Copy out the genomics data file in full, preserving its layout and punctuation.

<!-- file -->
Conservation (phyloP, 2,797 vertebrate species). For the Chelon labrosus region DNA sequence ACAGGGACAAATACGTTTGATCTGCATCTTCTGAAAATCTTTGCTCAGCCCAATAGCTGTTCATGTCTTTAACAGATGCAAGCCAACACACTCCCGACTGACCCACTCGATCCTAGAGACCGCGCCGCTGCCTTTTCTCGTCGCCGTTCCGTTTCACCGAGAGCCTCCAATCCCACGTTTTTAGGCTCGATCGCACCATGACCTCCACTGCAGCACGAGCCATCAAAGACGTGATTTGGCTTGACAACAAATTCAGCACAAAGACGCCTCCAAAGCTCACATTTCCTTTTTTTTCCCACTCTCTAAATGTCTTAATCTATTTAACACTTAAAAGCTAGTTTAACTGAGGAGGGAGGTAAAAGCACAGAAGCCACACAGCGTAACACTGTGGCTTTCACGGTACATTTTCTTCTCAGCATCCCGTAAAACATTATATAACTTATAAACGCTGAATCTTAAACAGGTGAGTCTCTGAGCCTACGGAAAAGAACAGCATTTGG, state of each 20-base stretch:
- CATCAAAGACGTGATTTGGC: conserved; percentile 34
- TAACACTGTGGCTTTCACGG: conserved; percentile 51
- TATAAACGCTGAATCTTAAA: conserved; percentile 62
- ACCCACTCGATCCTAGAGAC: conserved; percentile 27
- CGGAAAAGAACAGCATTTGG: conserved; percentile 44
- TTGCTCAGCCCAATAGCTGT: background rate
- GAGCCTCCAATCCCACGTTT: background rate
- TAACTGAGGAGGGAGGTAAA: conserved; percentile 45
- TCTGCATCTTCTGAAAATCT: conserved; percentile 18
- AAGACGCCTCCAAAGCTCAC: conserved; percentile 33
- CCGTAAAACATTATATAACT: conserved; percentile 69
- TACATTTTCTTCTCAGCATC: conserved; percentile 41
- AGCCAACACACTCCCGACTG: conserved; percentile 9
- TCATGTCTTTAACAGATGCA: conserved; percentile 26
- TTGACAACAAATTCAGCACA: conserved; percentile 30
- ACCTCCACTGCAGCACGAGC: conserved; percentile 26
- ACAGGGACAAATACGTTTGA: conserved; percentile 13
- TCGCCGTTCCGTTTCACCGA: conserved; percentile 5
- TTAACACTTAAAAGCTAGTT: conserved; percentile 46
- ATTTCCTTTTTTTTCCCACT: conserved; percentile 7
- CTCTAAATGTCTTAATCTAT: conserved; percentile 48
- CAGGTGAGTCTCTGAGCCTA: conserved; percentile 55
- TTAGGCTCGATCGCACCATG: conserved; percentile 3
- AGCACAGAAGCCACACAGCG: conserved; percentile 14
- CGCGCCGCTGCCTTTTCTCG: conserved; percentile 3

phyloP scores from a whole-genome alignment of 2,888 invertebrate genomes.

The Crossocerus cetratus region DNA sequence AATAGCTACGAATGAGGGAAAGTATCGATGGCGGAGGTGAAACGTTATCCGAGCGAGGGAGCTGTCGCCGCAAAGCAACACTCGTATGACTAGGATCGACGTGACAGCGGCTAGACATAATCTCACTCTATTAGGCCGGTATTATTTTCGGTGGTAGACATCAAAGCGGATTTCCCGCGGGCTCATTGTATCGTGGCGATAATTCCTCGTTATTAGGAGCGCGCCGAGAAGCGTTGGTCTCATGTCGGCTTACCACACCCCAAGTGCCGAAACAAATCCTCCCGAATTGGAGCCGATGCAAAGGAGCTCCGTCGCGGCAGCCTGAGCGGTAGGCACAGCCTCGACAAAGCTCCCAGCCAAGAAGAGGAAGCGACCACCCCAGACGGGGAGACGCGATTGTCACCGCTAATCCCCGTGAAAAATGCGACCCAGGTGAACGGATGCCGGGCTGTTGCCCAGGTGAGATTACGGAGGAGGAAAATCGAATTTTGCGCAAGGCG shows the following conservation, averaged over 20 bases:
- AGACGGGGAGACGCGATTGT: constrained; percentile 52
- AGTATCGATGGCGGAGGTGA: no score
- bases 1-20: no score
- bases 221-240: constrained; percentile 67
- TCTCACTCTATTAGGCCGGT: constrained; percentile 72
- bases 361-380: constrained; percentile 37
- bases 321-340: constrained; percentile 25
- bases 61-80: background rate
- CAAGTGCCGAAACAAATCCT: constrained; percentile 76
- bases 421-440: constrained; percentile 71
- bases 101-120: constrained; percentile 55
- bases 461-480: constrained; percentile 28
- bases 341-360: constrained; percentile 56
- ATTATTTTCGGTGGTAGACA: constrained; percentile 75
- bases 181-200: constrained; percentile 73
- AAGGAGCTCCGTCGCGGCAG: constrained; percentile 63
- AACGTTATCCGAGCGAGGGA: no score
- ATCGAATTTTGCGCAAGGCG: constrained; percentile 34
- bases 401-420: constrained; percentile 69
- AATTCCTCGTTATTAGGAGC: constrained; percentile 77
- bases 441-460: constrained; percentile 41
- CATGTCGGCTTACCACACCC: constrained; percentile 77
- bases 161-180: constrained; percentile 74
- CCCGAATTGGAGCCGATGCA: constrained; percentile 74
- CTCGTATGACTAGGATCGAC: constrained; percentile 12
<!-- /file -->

Conservation (phyloP, 2,797 vertebrate species). For the Chelon labrosus region DNA sequence ACAGGGACAAATACGTTTGATCTGCATCTTCTGAAAATCTTTGCTCAGCCCAATAGCTGTTCATGTCTTTAACAGATGCAAGCCAACACACTCCCGACTGACCCACTCGATCCTAGAGACCGCGCCGCTGCCTTTTCTCGTCGCCGTTCCGTTTCACCGAGAGCCTCCAATCCCACGTTTTTAGGCTCGATCGCACCATGACCTCCACTGCAGCACGAGCCATCAAAGACGTGATTTGGCTTGACAACAAATTCAGCACAAAGACGCCTCCAAAGCTCACATTTCCTTTTTTTTCCCACTCTCTAAATGTCTTAATCTATTTAACACTTAAAAGCTAGTTTAACTGAGGAGGGAGGTAAAAGCACAGAAGCCACACAGCGTAACACTGTGGCTTTCACGGTACATTTTCTTCTCAGCATCCCGTAAAACATTATATAACTTATAAACGCTGAATCTTAAACAGGTGAGTCTCTGAGCCTACGGAAAAGAACAGCATTTGG, state of each 20-base stretch:
- CATCAAAGACGTGATTTGGC: conserved; percentile 34
- TAACACTGTGGCTTTCACGG: conserved; percentile 51
- TATAAACGCTGAATCTTAAA: conserved; percentile 62
- ACCCACTCGATCCTAGAGAC: conserved; percentile 27
- CGGAAAAGAACAGCATTTGG: conserved; percentile 44
- TTGCTCAGCCCAATAGCTGT: background rate
- GAGCCTCCAATCCCACGTTT: background rate
- TAACTGAGGAGGGAGGTAAA: conserved; percentile 45
- TCTGCATCTTCTGAAAATCT: conserved; percentile 18
- AAGACGCCTCCAAAGCTCAC: conserved; percentile 33
- CCGTAAAACATTATATAACT: conserved; percentile 69
- TACATTTTCTTCTCAGCATC: conserved; percentile 41
- AGCCAACACACTCCCGACTG: conserved; percentile 9
- TCATGTCTTTAACAGATGCA: conserved; percentile 26
- TTGACAACAAATTCAGCACA: conserved; percentile 30
- ACCTCCACTGCAGCACGAGC: conserved; percentile 26
- ACAGGGACAAATACGTTTGA: conserved; percentile 13
- TCGCCGTTCCGTTTCACCGA: conserved; percentile 5
- TTAACACTTAAAAGCTAGTT: conserved; percentile 46
- ATTTCCTTTTTTTTCCCACT: conserved; percentile 7
- CTCTAAATGTCTTAATCTAT: conserved; percentile 48
- CAGGTGAGTCTCTGAGCCTA: conserved; percentile 55
- TTAGGCTCGATCGCACCATG: conserved; percentile 3
- AGCACAGAAGCCACACAGCG: conserved; percentile 14
- CGCGCCGCTGCCTTTTCTCG: conserved; percentile 3

phyloP scores from a whole-genome alignment of 2,888 invertebrate genomes.

The Crossocerus cetratus region DNA sequence AATAGCTACGAATGAGGGAAAGTATCGATGGCGGAGGTGAAACGTTATCCGAGCGAGGGAGCTGTCGCCGCAAAGCAACACTCGTATGACTAGGATCGACGTGACAGCGGCTAGACATAATCTCACTCTATTAGGCCGGTATTATTTTCGGTGGTAGACATCAAAGCGGATTTCCCGCGGGCTCATTGTATCGTGGCGATAATTCCTCGTTATTAGGAGCGCGCCGAGAAGCGTTGGTCTCATGTCGGCTTACCACACCCCAAGTGCCGAAACAAATCCTCCCGAATTGGAGCCGATGCAAAGGAGCTCCGTCGCGGCAGCCTGAGCGGTAGGCACAGCCTCGACAAAGCTCCCAGCCAAGAAGAGGAAGCGACCACCCCAGACGGGGAGACGCGATTGTCACCGCTAATCCCCGTGAAAAATGCGACCCAGGTGAACGGATGCCGGGCTGTTGCCCAGGTGAGATTACGGAGGAGGAAAATCGAATTTTGCGCAAGGCG shows the following conservation, averaged over 20 bases:
- AGACGGGGAGACGCGATTGT: constrained; percentile 52
- AGTATCGATGGCGGAGGTGA: no score
- bases 1-20: no score
- bases 221-240: constrained; percentile 67
- TCTCACTCTATTAGGCCGGT: constrained; percentile 72
- bases 361-380: constrained; percentile 37
- bases 321-340: constrained; percentile 25
- bases 61-80: background rate
- CAAGTGCCGAAACAAATCCT: constrained; percentile 76
- bases 421-440: constrained; percentile 71
- bases 101-120: constrained; percentile 55
- bases 461-480: constrained; percentile 28
- bases 341-360: constrained; percentile 56
- ATTATTTTCGGTGGTAGACA: constrained; percentile 75
- bases 181-200: constrained; percentile 73
- AAGGAGCTCCGTCGCGGCAG: constrained; percentile 63
- AACGTTATCCGAGCGAGGGA: no score
- ATCGAATTTTGCGCAAGGCG: constrained; percentile 34
- bases 401-420: constrained; percentile 69
- AATTCCTCGTTATTAGGAGC: constrained; percentile 77
- bases 441-460: constrained; percentile 41
- CATGTCGGCTTACCACACCC: constrained; percentile 77
- bases 161-180: constrained; percentile 74
- CCCGAATTGGAGCCGATGCA: constrained; percentile 74
- CTCGTATGACTAGGATCGAC: constrained; percentile 12